At 10:10 PM he fortuitously found a TFP member who rushed him to a nearby hospital in Hanover. They immediately took him to surgery and inserted a stent into the main artery which was completely blocked.
Mr. Wells was awake and alert during the procedure and marveled at the competence of the doctors and nurses, but also reflected on what might have been a life-ending experience. He recalled his past and how, by the grace of Our Lady, he had reformed his wayward life. This in turn evoked a calm disposition and an attitude of conformity to God’s will.
He was later informed that because of the severity of the attack, his heart was damaged and functioning at thirty-five percent capacity. He took this news with total tranquility and was discharged on Thursday morning. On his first day back he allowed others to drive him around the property, but on the following day—in his characteristic Bostonian way—he refused any further assistance. He then got right back into his daily routine of prayers and study in anticipation of his next class for the Sedes Sapientiae Institute.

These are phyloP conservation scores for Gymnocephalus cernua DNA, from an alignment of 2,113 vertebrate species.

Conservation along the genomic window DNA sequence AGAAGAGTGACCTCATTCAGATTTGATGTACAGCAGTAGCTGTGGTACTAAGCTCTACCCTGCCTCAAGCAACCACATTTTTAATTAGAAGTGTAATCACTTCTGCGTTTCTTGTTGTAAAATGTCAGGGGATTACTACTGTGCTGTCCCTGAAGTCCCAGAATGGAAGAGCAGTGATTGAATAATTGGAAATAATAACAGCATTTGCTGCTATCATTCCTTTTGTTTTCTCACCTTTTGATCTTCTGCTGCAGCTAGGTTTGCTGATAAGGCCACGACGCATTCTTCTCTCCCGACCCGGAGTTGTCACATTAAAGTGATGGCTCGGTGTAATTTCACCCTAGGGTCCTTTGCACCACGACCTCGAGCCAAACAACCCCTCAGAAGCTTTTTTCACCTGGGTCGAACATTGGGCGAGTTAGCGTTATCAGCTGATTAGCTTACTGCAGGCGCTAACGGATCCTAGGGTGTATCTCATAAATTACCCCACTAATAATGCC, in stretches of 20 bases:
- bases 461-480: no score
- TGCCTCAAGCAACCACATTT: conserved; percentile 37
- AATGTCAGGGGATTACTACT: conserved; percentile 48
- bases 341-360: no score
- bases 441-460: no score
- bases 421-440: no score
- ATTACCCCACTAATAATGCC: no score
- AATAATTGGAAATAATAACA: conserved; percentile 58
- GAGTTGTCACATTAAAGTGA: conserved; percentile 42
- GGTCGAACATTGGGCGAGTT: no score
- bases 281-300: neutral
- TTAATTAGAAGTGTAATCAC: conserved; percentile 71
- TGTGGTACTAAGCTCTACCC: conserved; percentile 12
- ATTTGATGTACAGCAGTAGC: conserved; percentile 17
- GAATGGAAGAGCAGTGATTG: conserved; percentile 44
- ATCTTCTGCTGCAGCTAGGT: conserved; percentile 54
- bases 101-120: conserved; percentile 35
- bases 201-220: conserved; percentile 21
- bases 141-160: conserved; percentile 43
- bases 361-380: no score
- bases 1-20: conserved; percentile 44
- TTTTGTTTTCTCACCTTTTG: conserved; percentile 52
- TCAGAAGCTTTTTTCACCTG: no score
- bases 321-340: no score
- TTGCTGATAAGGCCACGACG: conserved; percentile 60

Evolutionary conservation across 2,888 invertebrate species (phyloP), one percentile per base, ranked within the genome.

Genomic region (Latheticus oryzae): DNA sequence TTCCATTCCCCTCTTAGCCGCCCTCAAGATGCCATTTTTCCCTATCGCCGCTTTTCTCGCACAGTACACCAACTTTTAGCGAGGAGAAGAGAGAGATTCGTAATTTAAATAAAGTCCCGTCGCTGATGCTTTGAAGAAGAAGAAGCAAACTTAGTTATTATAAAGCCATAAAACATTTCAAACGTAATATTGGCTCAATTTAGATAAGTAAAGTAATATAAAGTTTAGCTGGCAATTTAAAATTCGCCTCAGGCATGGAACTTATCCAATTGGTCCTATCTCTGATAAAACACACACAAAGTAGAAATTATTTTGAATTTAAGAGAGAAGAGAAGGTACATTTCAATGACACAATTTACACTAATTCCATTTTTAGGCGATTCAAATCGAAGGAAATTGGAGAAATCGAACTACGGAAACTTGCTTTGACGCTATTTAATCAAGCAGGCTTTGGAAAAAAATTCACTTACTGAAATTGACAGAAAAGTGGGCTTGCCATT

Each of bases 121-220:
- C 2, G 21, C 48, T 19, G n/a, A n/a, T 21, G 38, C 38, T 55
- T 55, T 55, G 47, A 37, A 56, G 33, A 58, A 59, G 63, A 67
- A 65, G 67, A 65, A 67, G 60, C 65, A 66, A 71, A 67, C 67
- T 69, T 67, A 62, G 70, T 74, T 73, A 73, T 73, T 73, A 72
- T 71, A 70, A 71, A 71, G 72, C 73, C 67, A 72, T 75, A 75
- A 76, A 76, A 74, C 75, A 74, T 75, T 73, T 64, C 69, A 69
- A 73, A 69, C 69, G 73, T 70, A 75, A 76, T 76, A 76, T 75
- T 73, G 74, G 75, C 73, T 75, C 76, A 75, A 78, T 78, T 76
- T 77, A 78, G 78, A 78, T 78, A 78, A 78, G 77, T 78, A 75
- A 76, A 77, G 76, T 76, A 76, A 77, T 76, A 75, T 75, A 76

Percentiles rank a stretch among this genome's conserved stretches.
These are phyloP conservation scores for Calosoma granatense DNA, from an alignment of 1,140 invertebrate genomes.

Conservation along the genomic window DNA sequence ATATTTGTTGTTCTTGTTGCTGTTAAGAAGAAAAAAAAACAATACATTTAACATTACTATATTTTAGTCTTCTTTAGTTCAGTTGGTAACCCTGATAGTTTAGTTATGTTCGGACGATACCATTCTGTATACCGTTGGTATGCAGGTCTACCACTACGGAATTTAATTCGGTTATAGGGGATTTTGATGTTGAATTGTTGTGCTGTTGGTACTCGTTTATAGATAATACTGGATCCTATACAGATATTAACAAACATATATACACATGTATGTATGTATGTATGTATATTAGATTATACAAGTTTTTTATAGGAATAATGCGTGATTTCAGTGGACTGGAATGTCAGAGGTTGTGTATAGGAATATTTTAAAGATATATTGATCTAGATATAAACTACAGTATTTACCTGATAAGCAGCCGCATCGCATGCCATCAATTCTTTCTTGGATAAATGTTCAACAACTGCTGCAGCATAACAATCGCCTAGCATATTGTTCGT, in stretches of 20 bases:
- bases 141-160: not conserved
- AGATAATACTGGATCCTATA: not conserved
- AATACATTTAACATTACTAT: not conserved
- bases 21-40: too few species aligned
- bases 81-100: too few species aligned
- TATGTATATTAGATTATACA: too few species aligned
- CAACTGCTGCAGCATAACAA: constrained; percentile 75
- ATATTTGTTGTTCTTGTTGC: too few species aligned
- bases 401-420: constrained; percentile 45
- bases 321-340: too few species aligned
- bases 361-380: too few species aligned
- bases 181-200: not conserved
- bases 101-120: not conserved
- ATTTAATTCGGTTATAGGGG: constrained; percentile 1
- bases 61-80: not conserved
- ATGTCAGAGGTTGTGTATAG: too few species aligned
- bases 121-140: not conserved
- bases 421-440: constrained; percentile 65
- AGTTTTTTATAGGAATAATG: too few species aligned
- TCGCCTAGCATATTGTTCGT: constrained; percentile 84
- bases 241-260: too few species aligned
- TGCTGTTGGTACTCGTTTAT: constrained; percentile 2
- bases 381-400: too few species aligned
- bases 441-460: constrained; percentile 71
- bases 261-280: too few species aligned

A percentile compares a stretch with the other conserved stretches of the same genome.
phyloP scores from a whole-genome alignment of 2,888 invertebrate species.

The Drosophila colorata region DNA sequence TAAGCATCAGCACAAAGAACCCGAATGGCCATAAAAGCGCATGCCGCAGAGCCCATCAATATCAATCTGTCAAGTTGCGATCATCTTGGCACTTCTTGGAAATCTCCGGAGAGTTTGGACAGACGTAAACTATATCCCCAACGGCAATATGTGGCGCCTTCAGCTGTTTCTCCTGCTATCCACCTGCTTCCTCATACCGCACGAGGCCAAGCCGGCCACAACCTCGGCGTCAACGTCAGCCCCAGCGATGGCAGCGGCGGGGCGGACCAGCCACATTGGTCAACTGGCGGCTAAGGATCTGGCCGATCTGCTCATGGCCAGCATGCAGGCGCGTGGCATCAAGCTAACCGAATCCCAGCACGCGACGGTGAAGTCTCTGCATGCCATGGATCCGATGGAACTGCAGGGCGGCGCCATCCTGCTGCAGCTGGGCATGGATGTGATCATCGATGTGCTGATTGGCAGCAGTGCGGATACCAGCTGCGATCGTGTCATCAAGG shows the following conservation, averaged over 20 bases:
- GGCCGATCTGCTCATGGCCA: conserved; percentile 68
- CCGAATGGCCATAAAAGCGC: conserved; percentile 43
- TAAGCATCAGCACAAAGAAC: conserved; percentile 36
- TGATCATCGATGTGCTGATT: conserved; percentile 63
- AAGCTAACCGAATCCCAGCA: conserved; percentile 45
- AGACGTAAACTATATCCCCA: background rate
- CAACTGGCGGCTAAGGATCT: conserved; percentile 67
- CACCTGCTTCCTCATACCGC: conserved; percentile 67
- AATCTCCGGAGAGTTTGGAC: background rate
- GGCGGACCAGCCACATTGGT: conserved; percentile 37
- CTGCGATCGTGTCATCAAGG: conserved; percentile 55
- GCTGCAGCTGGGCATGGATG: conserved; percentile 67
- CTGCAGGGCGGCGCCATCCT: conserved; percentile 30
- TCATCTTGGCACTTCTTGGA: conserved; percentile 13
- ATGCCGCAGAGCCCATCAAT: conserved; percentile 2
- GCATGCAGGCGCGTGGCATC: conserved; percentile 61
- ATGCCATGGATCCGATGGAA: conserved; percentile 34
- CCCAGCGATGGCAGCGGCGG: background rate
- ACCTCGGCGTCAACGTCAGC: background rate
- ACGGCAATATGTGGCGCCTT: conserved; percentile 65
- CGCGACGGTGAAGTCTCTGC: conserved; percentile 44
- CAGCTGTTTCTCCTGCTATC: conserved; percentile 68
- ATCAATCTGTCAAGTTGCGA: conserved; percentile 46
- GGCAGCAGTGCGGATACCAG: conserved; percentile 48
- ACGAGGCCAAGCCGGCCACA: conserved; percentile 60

One of his students recalled seeing him in the foyer reading the newspaper as was his afternoon custom. “How do you feel Mr. Wells?” he asked. Temporarily putting aside the paper he responded, “I feel great!” then quickly added with a scowl on his face, “But the Revolution has made great strides while I have been away.” He then returned to his reading. This comment was but another example of how he saw world events as a grand struggle between the Revolution and the Counter-Revolution as defined by Prof. de Oliveira.